Co-op sells petrol station business to supermarket giant


The Co-op has sold its petrol station business to supermarket giant Asda for £600m, it announced on Wednesday, saying the deal would free up cash for the company and strengthen its financial position.

The deal includes 129 petrol forecourt sites across the country, representing 5% of Co-op’s total retail portfolio of 2,564 stores.

The company said that the sale would allow it to focus on its core retail business, including building new convenience stores, as well as growing its wholesale, franchise and e-commerce operations.

Expected to complete in the fourth quarter of this year, the Co-op said it also hoped the transaction would reduce its debt levels and bolster its balance sheet.

Undated handout file photo issued by the Co-op of a tote bag. The Co-op is to scrap use-by dates on all its own-brand yogurts in a bid to reduce food waste, the company has announced. Issue date: Friday April 22, 2022.

“This transaction is in line with our strategy to move away from operating petrol forecourts and supports our vision of Co-operating for a fairer world while building our core leading convenience business,” said Shirine Khoury-Haq, chief executive at the Co-op.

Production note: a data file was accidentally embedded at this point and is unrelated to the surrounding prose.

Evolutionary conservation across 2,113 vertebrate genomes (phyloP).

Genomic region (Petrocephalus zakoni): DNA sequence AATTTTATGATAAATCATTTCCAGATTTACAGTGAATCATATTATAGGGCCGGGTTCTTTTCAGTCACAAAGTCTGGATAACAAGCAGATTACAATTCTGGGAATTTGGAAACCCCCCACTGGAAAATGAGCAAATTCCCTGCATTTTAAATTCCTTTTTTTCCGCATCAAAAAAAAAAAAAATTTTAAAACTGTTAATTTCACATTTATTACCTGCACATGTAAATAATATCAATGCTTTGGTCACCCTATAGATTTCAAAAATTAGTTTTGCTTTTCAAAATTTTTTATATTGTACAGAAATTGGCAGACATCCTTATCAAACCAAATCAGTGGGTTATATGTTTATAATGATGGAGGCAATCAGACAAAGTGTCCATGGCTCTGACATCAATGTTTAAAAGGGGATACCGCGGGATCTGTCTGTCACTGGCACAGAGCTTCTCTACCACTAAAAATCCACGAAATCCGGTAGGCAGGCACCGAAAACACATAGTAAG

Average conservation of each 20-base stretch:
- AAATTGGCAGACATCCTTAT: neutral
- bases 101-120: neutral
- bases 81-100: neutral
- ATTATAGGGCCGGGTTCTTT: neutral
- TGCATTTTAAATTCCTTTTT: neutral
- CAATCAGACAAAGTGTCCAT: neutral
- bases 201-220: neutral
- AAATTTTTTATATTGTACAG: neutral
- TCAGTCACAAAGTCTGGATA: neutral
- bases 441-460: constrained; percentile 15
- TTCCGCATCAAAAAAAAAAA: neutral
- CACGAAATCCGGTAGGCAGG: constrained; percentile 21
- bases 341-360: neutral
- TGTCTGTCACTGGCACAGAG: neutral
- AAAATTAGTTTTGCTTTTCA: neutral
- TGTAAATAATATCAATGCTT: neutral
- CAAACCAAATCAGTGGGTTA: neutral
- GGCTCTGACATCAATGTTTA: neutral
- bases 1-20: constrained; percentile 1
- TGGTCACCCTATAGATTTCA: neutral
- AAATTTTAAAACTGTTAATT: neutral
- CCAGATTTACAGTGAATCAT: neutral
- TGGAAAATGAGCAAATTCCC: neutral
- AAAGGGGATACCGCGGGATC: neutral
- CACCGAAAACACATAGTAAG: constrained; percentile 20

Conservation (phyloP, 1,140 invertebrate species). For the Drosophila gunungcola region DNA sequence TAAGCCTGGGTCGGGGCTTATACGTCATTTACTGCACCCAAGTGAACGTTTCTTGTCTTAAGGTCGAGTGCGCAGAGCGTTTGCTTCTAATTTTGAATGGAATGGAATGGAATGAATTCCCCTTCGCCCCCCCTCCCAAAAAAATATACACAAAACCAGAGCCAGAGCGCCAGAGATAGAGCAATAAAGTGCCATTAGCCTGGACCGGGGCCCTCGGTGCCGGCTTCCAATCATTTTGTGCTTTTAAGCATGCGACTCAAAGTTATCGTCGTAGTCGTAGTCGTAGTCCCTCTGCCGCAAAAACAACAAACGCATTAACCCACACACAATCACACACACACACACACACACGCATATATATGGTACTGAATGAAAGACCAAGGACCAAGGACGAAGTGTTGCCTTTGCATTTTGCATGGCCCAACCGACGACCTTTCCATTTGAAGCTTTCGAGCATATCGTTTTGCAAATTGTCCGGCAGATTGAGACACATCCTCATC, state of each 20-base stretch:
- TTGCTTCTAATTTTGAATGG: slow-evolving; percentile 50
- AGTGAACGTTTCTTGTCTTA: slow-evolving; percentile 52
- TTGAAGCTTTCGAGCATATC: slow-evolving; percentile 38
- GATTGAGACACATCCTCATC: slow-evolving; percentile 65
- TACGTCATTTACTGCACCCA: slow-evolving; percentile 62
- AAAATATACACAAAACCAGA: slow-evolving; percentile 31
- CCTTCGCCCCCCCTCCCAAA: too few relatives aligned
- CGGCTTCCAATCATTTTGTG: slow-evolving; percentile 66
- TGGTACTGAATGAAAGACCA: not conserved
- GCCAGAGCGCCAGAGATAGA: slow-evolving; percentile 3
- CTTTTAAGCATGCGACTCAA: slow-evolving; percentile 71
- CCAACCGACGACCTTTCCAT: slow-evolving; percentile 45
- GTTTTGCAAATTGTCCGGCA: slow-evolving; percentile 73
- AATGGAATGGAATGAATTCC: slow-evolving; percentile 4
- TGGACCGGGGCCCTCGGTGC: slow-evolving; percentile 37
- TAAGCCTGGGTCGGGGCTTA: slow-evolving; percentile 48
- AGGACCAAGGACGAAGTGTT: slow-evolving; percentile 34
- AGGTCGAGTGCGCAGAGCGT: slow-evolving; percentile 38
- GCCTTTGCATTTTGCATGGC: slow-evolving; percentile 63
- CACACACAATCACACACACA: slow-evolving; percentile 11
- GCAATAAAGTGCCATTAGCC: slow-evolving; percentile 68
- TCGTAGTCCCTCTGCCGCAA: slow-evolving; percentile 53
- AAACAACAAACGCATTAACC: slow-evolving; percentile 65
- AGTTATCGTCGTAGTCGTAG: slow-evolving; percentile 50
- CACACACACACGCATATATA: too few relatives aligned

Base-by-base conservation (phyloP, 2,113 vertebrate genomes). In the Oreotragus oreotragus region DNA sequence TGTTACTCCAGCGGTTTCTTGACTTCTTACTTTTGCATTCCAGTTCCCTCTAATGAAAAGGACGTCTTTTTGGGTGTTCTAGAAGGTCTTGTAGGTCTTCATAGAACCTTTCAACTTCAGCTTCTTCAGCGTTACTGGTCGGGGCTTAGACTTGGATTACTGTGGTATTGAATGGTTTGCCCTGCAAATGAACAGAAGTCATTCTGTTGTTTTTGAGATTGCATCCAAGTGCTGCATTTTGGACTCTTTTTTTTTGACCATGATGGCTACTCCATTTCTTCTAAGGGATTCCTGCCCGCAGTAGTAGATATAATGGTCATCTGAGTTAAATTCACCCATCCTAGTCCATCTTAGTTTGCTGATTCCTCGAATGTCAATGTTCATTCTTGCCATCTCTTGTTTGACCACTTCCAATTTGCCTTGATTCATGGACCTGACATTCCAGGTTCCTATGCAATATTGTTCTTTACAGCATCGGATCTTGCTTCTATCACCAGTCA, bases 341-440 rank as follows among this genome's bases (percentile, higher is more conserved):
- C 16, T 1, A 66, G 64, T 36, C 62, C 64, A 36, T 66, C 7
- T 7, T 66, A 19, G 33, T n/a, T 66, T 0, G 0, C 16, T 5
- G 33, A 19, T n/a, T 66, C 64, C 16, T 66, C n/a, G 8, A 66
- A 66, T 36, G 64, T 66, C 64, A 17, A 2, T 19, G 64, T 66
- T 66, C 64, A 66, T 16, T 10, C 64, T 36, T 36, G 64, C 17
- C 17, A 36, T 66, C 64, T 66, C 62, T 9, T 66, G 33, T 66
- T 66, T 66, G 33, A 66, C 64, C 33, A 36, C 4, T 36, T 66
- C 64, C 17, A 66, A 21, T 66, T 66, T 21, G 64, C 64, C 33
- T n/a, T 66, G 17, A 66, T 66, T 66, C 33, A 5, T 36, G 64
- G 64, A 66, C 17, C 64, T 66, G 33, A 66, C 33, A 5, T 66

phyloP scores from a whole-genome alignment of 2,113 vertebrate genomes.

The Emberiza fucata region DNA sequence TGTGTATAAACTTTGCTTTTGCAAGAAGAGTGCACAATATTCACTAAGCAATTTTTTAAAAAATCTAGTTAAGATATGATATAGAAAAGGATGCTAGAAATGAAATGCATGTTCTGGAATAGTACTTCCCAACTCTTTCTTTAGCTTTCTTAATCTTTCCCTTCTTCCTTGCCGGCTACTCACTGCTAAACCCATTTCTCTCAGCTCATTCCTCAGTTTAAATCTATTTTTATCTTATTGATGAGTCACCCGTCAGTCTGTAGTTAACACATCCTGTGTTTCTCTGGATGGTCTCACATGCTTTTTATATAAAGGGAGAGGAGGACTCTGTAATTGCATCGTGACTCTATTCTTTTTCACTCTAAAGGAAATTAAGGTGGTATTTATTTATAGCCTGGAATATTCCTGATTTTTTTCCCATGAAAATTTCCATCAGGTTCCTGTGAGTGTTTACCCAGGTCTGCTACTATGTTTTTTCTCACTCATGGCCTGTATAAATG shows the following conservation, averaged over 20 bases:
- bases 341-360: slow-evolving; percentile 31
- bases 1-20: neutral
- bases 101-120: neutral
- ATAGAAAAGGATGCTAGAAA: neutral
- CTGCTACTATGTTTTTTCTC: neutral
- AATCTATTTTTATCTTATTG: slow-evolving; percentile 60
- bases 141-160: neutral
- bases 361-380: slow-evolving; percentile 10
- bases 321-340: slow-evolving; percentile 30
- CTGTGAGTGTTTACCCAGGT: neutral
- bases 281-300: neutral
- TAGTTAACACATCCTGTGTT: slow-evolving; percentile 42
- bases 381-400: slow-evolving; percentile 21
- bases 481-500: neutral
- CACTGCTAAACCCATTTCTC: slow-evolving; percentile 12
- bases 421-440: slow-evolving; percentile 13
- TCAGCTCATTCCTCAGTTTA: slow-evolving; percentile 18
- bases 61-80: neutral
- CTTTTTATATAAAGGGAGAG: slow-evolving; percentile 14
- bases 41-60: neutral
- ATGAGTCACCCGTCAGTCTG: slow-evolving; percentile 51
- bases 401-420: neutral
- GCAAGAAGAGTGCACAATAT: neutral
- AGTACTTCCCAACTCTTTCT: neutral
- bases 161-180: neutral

“I would like to thank our incredible colleagues in these stores, and we will work closely with Asda to ensure a smooth transition,” she said.

Mohsin Issa, the co-owner of Asda, said: “We have always been clear in our ambition to grow Asda and are hugely excited to create this new and distinct part of our business, giving us the opportunity to bring Asda value in fuel and groceries to even more customers and communities across the UK.

More on Asda

“We see convenience as a significant growth opportunity for the business.

“This acquisition accelerates our strategy in this area and forms part of our long-term ambition to become the UK’s second-largest supermarket.”

Articles You May Like

Cost of food rockets by more than ten percent in just one year
Takeaways from the 2022 Presidents Cup
China alleges U.S. spy agency hacked key infrastructure and sent user data back to headquarters
Can We Really Deflect an Asteroid by Crashing Into It? Nobody Knows, but We Are Excited to Try
Satellite pictures show miles of queuing Russians fleeing Putin’s order